How to Spit Wine Like a Pro | Wine Enthusiast
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How to Spit Wine Like a Pro

Among the least glamorous parts of wine tasting is figuring out when, where and how to spit. If you’re new to wine, it may feel awkward or even rude to take a sip and then wordlessly expel the liquid someone spent years of their life crafting. But, to taste wine like a professional, learning how to spit is key.

Why to Spit at a Wine Tasting

The main reason to spit during wine tastings is longevity. No matter how high your tolerance is for alcohol, if you consume everything that’s poured in a tasting room, class or festival, you’ll inevitably feel the combined effects. Before long, you’re engaging strangers in conversations about Radiohead instead of analyzing the aromas and flavors in your glass.

“When you have a big day planned, the wine starts to add up,” says Bradley Ward, the hospitality manager and estate ambassador at Napa’s Eleven Eleven winery. “I recommend spitting whenever you’re visiting three or more wineries,” or sooner if a tasting room attendant offers especially generous pours. The goal is to still be fresh and coherent by the end of the day.

“I always say, find the wine you like best, and then make that your last glass and drink it,” says Marianne Frantz, president and founder of the Chicago-based American Wine School. She also suggests traveling to tastings with your own plastic or Solo cup if you’re shy about reaching for a spittoon, and emptying it into a communal vessel as needed. After all, tasting rooms provide these communal spittoons precisely so that guests can spit.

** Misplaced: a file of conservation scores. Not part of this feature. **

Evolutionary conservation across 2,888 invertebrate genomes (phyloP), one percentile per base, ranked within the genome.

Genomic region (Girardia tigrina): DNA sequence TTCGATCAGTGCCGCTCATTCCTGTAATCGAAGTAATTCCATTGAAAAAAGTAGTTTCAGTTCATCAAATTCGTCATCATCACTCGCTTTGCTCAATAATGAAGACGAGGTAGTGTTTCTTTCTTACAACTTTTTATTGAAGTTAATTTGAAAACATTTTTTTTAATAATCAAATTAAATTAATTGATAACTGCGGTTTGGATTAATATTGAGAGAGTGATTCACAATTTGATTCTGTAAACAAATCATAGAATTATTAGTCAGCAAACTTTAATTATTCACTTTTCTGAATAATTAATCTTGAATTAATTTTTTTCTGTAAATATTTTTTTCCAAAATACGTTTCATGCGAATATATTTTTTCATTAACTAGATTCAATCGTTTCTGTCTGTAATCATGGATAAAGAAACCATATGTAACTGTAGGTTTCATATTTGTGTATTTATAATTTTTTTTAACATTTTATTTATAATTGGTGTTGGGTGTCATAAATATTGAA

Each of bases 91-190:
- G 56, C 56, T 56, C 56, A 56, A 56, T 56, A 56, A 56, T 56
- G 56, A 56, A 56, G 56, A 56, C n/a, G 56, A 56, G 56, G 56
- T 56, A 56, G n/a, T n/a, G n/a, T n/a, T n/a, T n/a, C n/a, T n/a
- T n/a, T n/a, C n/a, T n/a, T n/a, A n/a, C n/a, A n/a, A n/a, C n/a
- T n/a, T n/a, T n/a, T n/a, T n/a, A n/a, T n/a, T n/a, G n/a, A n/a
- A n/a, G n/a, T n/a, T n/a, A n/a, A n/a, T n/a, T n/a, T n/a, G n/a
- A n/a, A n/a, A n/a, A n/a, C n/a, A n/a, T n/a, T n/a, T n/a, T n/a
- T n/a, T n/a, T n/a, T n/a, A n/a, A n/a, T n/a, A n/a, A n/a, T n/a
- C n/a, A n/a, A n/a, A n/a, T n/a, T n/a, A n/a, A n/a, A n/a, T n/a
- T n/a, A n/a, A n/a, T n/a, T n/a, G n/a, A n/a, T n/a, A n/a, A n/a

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How to Spit Like a Pro

Follow these steps, and you’ll be

  1. Position yourself right in front of the spitoon when you need to use it. (Move away from it when you’re done so others can reach it.)
  2. Take measured sips of wine, says Dan Stoch, the general manager of New Frontier Wine Co. in Napa. Try a few tablespoons at a time, rather than hearty gulps. Not only does this let you spit more gracefully, it also enables you to swish the taste around in your mouth so it hits all corners of your flavor receptors.
  3. Hold long hair or loose clothing away from your face. With your tongue lowered and lips pursed, expel the wine in a slow, steady stream.
  4. “Try angling your face directly down as opposed to spitting forward into a spittoon,” Ward says. “This will prevent you from miscalculating the distance you’re spitting and helps with cleanliness.”
  5. If you dribble a little, that’s okay, too. Just ask the server or tasting room attendant for a napkin. Rest assured, it won’t be the first or last one they distribute that day.

Confidence is Key

In Ward’s 10-plus years in hospitality, he’s found that tasting room guests are less likely to be shy about spitting incorrectly than worried they’re missing out by doing so. “I hear a lot of jokes about wasting wine,” he says.

While that makes sense if the goal were intoxication, spitting actually improves your ability to assess wine like a professional.

“Most of what we get from wine aromatics we get from the nose,” says Frantz. “When you put wine on your palate, it warms the wine and throws those aromas retronasally, so that you can smell them even better. We don’t have taste receptors in the backs of our throats, so, once you’ve swished the wine back to your molars, you’ve hit all the spots in your mouth where there are receptors.”

An exception is if you’re aiming to analyze alcohol content, which you feel at the top of your esophagus, or the length or character of the finish.

However you choose to taste and spit your wine, don’t overthink it. “Spit with confidence, even if you aren’t,” says Frantz. “Own it. Everybody’s had a little bit of dribble at one point in their lives. Just don’t wear white to a tasting.”